By Juri Keyter


We have waited since September 2019 before we could return to the Imperial War Museum in Duxford but the day finally came on 25 July 2021 for another fantastic display of modern military jets and flying legends. Duxford is Europe's largest air museum and historical airfield. This former RAF site played a central role in some of the most dramatic days in 20th century history - serving as a base for many of the Spitfire and Hurricane pilots during the Second World War. The part I love the most about Duxford is the enthusiasm and re-enactment of Duxford in the 1940s.

Originally, the organisers planned to divide the airfield into different zones with only outdoor activities, no entry to the museums and no public movement between the zones during the event. However, the British government lifted all covid restrictions 5 days before the event and everything was back to normal with complete freedom and access throughout.

A RAF Typhoon was a dazzling air show opener. The warm humid conditions was perfect for this routine with vapour activity throughout the entire display.

The Royal Air Force Aerobatics Team, the Red Arrows, is one of the world's premier aerobatic display teams and even with a 1500ft cloud base and a thunderstorm just east of Duxford, they did not fail to impress. It is (relatively) easy to fly a four-ship formation but only an elite team can fly a flawless nine-ship formation routine.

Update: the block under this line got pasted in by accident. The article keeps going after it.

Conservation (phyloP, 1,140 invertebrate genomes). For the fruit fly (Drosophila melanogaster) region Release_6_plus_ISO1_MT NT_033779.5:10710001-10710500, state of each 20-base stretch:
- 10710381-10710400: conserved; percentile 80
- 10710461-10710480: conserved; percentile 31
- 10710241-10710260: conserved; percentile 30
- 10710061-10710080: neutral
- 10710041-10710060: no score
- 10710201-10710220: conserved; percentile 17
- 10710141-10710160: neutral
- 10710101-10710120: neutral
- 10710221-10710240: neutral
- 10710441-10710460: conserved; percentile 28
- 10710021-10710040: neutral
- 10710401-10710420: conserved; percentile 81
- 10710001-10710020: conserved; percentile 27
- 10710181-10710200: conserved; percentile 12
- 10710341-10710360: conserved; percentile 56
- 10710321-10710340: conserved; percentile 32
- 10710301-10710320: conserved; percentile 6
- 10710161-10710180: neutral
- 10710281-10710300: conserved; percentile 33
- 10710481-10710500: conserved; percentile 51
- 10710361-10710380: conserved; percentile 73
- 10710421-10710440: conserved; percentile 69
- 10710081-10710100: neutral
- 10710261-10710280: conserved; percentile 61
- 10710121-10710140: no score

The air show included a large variety of performing aircraft but that is not why I attended. I came to see and hear warbirds and Duxford is just the place for that. Spitfires, Mustangs, a Thunderbolt, even a Hellcat.

The last remaining airworthy B-17 in Europe, 'Sally B' is a testament to the efforts of those who support her and a flying memorial to the thousands of young Americans who gave their lives during the Second World War.

Another Duxford regular was the Catalina which again graced the skies.

The BAC 167 Strikemaster was a development of the Jet Provost and used as a light attack aircraft. The team flew as a pair to showcase the jets low altitude performance.

Tiger 9 brought the excitement and tradition of flying to Duxford Summer Air Show. Although the de Havilland Moth Club's Tiger 9 display routine is flown by nine Tiger Moths, the Team actually has more than a dozen active members, all high time and experienced Tiger Moth pilots who declare themselves available for a limited number of air show outings per season. The Team is not commercially funded and all members are volunteers.

The pure adrenaline experience of the world's only aerobatic formation wingwalking team.

The Blades Aerobatic Team is renowned worldwide for flying precision close-formation aerobatics to the highest level during their dynamic and cutting edge display. The RAF Red Arrows experience of these pilots was evident again today.

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